British Defense Secretary Vows to Fix Tank that Deafens Troops
Wallace is to meet with the CEO of General Dynamics, maker of the Ajax light tank.
The U.K. defense secretary pledged to fix a troubled armored fighting vehicle that is reportedly so loud that soldiers are suffering hearing loss during military test trials.
During a visit to the United States this week, Wallace said he is scheduled to meet with Phebe Novakovic, CEO of General Dynamics, maker of the Ajax light tank.
“We’ve paid for a piece of equipment, we expect it to be delivered,” Ben Wallace said Tuesday during a press conference in Washington. “Just like any other consumer, we have those rights, and if it's not up to scratch, we'll take action.”
Earlier this month, The Times of London reported that “urgent talks” would be held to discuss the project’s future, after 20 soldiers suffered hearing loss during Ajax trials.
“We, both General Dynamics and the Army, have determined they're going to have to put this right,” Wallace said.
The U.K. Defence Ministry originally awarded the Ajax contract to U.S. weapons maker General Dynamics in 2010. The £4.62 billion ($6.4 billion) contract calls for 589 vehicles. So far, General Dynamics has delivered 25 to the British Army for acceptance trials. Another 91 Ajax vehicles are built and awaiting delivery, according to General Dynamics.
“We've already withheld significant amounts of money from progressing of the contract until we fix it,” Wallace said. “It has to be fixed.”
In prepared testimony for an upcoming Parliament Defense Committee hearing about Ajax, General Dynamics pledged to fix the tanks.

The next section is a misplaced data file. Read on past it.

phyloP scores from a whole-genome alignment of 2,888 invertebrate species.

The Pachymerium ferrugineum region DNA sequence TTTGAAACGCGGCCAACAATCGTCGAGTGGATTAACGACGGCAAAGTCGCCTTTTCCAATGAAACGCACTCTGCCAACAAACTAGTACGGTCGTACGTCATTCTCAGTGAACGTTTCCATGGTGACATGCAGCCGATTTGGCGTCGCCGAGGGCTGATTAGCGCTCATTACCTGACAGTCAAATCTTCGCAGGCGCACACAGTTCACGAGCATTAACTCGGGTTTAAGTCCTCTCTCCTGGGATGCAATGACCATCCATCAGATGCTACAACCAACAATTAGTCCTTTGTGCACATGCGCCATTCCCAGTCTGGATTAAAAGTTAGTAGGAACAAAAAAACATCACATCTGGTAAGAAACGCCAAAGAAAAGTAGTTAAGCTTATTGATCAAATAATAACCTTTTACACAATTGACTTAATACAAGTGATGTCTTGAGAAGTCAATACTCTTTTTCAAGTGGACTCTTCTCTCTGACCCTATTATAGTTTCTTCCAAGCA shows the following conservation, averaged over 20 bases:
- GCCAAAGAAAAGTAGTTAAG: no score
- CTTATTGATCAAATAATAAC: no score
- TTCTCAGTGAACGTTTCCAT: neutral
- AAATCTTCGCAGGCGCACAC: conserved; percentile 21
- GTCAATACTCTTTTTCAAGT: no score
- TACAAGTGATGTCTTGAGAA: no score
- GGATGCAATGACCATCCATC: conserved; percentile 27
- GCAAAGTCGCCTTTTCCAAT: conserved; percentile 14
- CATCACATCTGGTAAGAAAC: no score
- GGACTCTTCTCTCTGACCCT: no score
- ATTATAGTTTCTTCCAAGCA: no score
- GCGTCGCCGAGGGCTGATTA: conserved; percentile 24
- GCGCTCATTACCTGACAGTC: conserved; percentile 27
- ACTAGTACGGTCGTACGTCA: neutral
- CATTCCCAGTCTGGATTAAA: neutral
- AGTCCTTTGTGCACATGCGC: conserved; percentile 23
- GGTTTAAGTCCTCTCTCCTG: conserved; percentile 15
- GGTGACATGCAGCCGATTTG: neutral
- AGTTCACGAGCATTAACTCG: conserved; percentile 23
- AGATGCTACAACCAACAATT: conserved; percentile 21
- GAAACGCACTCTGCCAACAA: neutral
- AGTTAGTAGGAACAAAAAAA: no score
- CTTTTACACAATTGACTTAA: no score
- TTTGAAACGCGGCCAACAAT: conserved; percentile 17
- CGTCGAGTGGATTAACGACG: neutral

“While we work diligently to address concerns referenced in the question, we are confident we will be able to implement any appropriate actions,” the company said in the prepared testimony.
The company said “no other vehicle is available at this level of maturity” to meet the British Army’s requirements.
“[General Dynamics Land System-UK] places the highest priority on the health and safety, general wellbeing, and protection of its employees, contractors, and customers, and takes seriously the health concerns raised by the Ministry of Defence (MoD) in regards to noise and vibration,” the company said in the prepared testimony. “GDLS–UK is working closely with the MoD and partners to understand the root causes of the concerns on noise and vibration, and GDLS–UK is taking the necessary measures to ensure the reported issues are addressed.”
The British defense secretary, who was a tank commander in the British Army when the Warrior infantry fighting vehicle was introduced in the 1980s, said new weapons projects typically “have teething problems,” but “this is more than a teething problem.”
“It's a troubled program, no one's hiding that,” he said. “We've got to get to the bottom of the problems with it.”